Chinese tourists have quietly returned to the shopping streets of Seoul, and K-pop stars are gingerly planning their China comeback, as South Korea's President Moon Jae In began his visit to China yesterday with hopes of thawing icy economic relations.
He is accompanied by the largest-ever business delegation of 260 company executives, all keen to resume collaboration with their country's largest trading partner.
Bilateral ties were strained last year after China objected to South Korea's deployment of an American Terminal High Altitude Area Defence (Thaad) missile shield. The ties started mending following the signing of an Oct 31 bilateral agreement to move beyond the diplomatic row.
But experts said it will take time to rebuild trust and return to pre-Thaad friendly ties.
While government-led economic boycotts can be lifted easily, the "bigger problem" is the psychological impact of China's anti-Korea campaign, said Dr Lee Seong Hyon, a research fellow at think-tank Sejong Institute.
"It will take some time for Chinese consumer sentiment to recover (and for the Chinese) to buy South Korean products. It will also take time for Chinese tourists to go to South Korea as before," he told The Straits Times.
China's group tour ban resulted in estimated losses of 7.5 trillion won (S$9.3 billion) for South Korea's travel-related industries as the number of Chinese visitors in the first 10 months of the year fell 50 per cent year on year to 3.53 million, according to official data.
And the worst is not over. China's travel ban has been lifted only partially and tour groups are reportedly told to avoid staying at Lotte Hotel or shopping at Lotte Department Store or Lotte Duty Free - a move deemed as punishment for the conglomerate which gave up a golf course to free up land to house the Thaad system.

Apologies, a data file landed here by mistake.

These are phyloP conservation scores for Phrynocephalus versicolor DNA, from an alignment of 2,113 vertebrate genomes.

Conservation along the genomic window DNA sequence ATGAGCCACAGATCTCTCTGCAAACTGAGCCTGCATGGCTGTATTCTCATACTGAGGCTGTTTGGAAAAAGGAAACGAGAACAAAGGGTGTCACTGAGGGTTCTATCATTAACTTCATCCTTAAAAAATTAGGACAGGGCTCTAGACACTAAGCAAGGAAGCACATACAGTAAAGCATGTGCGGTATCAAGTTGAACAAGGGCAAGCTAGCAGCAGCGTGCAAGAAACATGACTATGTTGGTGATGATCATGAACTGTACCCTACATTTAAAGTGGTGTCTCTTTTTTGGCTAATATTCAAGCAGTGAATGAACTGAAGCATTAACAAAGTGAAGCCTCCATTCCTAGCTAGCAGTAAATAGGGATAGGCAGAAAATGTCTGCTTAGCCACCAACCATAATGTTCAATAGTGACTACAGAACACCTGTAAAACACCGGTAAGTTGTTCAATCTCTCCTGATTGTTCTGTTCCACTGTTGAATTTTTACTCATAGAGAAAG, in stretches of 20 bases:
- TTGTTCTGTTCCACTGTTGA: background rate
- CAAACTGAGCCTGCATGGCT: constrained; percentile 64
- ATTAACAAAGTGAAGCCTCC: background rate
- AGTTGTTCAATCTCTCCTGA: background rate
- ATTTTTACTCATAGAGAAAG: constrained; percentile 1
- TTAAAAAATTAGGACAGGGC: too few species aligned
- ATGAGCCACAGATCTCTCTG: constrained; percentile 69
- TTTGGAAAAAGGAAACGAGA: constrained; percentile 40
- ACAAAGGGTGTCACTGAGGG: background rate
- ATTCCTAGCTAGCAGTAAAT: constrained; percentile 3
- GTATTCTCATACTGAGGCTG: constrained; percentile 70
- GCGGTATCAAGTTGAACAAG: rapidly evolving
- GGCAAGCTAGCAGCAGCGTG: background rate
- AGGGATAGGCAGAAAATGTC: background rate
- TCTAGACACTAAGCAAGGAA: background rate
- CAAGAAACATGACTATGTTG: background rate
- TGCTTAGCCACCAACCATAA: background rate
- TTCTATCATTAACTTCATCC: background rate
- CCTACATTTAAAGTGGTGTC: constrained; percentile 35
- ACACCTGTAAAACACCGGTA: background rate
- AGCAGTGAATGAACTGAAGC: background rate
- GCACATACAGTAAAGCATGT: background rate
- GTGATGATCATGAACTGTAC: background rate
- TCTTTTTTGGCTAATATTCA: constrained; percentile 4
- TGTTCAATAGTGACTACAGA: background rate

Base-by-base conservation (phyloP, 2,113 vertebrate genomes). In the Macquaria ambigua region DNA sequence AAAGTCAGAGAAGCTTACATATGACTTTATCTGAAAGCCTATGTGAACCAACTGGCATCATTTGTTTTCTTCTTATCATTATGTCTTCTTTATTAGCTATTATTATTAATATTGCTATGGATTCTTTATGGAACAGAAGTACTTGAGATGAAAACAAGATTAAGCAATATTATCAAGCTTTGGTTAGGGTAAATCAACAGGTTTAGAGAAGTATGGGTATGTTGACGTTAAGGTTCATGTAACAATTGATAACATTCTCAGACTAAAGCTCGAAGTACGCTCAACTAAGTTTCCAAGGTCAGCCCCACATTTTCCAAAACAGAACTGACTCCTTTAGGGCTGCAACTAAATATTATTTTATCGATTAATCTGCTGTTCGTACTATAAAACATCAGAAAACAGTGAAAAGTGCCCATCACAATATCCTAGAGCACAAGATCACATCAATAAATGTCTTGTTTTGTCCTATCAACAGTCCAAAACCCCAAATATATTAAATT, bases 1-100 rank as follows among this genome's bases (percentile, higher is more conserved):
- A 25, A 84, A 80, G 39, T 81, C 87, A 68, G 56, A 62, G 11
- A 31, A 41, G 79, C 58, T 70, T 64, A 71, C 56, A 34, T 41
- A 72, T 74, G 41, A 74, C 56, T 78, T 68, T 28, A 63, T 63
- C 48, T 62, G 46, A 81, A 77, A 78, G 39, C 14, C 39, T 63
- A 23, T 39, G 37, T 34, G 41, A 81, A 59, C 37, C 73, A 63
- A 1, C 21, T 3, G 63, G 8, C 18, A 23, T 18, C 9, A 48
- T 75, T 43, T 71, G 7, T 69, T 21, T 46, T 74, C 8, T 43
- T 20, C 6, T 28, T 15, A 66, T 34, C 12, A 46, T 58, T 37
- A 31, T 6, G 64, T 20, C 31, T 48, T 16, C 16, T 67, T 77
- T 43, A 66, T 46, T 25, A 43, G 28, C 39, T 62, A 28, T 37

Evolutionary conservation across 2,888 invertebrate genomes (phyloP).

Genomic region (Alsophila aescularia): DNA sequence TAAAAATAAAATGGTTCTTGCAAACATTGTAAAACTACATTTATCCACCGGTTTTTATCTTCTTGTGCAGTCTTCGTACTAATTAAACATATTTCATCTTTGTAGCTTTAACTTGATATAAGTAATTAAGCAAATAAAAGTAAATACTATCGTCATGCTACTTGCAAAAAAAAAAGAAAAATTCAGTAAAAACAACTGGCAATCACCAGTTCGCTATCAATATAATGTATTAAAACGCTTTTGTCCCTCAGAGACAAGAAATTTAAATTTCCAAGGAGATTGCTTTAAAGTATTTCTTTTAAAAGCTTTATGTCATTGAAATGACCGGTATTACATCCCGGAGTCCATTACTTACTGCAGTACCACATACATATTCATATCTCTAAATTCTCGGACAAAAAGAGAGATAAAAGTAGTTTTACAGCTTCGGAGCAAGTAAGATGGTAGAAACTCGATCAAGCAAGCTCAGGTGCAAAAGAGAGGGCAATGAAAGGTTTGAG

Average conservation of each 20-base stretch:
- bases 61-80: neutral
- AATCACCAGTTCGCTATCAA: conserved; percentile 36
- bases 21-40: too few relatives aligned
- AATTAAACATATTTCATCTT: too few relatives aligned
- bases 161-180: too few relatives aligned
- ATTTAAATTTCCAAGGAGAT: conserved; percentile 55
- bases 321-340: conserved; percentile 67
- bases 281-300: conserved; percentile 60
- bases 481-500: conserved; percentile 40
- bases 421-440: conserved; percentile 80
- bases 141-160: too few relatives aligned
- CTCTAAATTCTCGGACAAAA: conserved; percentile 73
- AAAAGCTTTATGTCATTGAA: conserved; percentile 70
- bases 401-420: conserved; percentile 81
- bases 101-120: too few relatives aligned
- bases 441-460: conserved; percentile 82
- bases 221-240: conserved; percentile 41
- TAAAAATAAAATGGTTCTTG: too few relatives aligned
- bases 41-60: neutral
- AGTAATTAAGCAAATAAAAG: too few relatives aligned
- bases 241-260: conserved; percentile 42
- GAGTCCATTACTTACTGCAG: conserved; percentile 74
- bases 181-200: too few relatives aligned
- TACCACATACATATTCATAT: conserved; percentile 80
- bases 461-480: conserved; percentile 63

But not all is lost for South Korea. Experts said the silver lining is the country's quick response in diversifying its trade partnership, most notably with those in South-east Asia. South Korean retailers, including Lotte, that decided to pull out of China have reinvested in countries such as Vietnam and Indonesia.
Nami Island, a popular drama filming site which used to draw 350,000 tourists from China a year, made up for the Chinese shortfall of 78 per cent through aggressive promotion in South-east Asia. Tourists from the region rose to about 568,000 this year, up from 368,000 in 2012.
Experts said a boom in South Korea's IT and semiconductor sector also helped mitigate losses from tourism, beauty and entertainment industries.
Samsung Electronics, for one, registered the highest sales growth of 14 per cent in China in the first half of this year as Chinese companies including smartphone makers imported 19.27 trillion won worth of semiconductor chips and display panels from the company.
China's travel ban will reduce South Korea's 3 per cent economic growth by only about 0.2 per cent, said Dr Kang Hyun Ju, a research fellow at think-tank Korea Capital Market Institute, citing Bank of Korea figures.
"This year's economic growth far exceeded expectations mainly because of the IT and semiconductor boom. The Korean economy is resilient and lucky in that sense," he said, adding that growth estimates for next year will be more optimistic.
Meanwhile, Korean entertainment companies are starting to make plans to stage comeback concerts for their artists in China early next year, according to local reports. South Korean actress Jeon Ji Hyun was featured in an advertisement for healthcare company Mentholatum on Alibaba Group's e-commerce site Taobao last month, while girl group Mamamoo became the first K-pop act to do a TV recording in China this year.
But experts said it remains to be seen if China-Korea ties can go back to pre-Thaad levels as both sides are scarred by the row and will tread cautiously.
Dr Kang warned of future political conflicts if the Thaad issue escalates again. "Efforts to separate politics from the economy will be needed for both countries, considering how South Korea and China are now tied more closely economically."